How To Install Broadcom Wireless Drivers Using Debian Linux
You just installed Debian and your wireless network adapter is not functioning. What a pain in the butt. Debian is hard enough for most people to install, especially noobs. The reason it is not functioning is because the firmware does not have a valid license. Broadcom is the worst chipset to use for a linux based install because of the licensing issues. Don't worry though if you follow the details below, you will have a functioning wireless adapter in a few minutes.
- First, we must find out what version of the broadcom driver we need, we can do this by typing the following command in a terminal lspci -vvnn | grep 14e4 then visit wireless.kernel.org to see if your version and revision is supported.
- Next, we need to update our sources list, so we can download the packages we need. Add the following source by doing the following from a terminal window.
- nano /etc/apt/sources.list You can use Vi if you are more comfortable with that. Add the following source to the list deb http://ftp.us.debian.org/debian squeeze main contrib non-free When finished save the file and exit.
- If you would like a mirror closer to your location go to Debian download mirrors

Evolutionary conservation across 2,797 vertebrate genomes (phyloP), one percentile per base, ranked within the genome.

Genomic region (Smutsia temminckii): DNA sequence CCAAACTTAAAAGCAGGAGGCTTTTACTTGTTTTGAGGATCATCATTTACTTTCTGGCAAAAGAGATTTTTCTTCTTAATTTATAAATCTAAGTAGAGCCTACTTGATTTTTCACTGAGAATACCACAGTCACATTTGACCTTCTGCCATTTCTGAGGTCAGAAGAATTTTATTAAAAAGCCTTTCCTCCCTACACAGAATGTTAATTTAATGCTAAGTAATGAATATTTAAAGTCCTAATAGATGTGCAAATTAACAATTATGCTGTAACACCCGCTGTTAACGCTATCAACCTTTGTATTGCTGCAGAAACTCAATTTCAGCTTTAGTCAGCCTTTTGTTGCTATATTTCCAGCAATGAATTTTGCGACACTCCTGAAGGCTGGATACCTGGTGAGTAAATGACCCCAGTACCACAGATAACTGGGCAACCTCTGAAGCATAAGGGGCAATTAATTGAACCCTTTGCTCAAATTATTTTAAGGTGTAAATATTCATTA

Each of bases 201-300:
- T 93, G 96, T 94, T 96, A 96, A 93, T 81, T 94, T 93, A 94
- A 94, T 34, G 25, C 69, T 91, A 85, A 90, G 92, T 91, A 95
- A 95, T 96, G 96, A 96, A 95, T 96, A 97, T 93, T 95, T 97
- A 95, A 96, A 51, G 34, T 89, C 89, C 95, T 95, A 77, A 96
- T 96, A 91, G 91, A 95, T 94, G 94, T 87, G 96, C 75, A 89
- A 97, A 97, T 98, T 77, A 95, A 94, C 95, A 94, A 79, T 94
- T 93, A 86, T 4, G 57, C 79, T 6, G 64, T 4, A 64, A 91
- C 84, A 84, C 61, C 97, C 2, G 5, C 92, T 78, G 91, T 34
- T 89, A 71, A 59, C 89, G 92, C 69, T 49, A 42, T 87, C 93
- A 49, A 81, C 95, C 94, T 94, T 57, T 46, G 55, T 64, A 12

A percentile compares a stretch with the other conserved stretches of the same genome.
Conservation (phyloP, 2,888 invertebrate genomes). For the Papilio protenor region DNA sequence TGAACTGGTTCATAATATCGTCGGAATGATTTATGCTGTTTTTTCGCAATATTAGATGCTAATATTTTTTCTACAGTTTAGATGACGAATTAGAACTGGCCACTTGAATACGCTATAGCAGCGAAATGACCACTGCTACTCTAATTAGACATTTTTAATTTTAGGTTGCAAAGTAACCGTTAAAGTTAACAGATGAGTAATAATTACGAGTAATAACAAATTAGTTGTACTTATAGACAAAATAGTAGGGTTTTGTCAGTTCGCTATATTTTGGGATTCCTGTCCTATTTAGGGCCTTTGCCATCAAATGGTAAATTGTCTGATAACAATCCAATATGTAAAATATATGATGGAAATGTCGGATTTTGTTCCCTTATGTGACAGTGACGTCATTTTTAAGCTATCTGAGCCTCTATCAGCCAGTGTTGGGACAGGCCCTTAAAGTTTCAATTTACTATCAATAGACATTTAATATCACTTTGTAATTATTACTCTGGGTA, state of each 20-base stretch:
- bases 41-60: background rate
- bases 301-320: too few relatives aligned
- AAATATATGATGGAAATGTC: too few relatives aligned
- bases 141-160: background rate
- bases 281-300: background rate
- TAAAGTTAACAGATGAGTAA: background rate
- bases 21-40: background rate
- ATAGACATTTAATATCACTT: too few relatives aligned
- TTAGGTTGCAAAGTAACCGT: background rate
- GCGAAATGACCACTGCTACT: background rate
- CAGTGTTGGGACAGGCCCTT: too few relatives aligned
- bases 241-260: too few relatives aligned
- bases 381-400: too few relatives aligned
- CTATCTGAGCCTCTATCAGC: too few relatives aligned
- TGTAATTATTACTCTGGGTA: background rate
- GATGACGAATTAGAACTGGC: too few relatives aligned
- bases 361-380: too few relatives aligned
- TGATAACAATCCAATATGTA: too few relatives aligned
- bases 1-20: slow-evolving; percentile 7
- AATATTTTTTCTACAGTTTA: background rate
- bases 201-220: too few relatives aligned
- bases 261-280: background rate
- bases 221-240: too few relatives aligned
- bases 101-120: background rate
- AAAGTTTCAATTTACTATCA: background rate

- Next, update the list of available packages from a terminal using this command aptitude update
- Next, install the wireless tools using this command aptitude install wireless-tools
- Next, install the correct firmware for your device.
- For 802.11b/g devices with a BCM4306 revision 3, BCM4311 or BCM4318 chipset, install firmware-b43-installer: aptitude install firmware-b43-installer
- For 802.11b/g devices with a BCM4312 LP-PHY chipset (PCI-ID 14E4:4315), install firmware-b43-lpphy-installer: aptitude install firmware-b43-lpphy-installer
- For 802.11b-only devices (BCM4301, BCM4303 chipsets) or 802.11b/g devices with the BCM4306 revision 2 chipset, install firmware-b43legacy-installer: aptitude install firmware-b43legacy-installer
- Next, make sure you have network manager installed, if not enter the following command in a terminal: aptitude install network-manager-gnome If you are not using gnome then replace that text with KDE for example.
- Next, make sure your wireless lan has an available interface with this command: iwconfig
- Next, make sure the wlan is up and running with this command: ifconfig wlan0 up
- Log off and then log back in to the system and launch the network manager tool that should now be in your system tray. You should now see wireless networks available to connect.
Create a great day! Leave a comment if you require some help, or just to say thanks.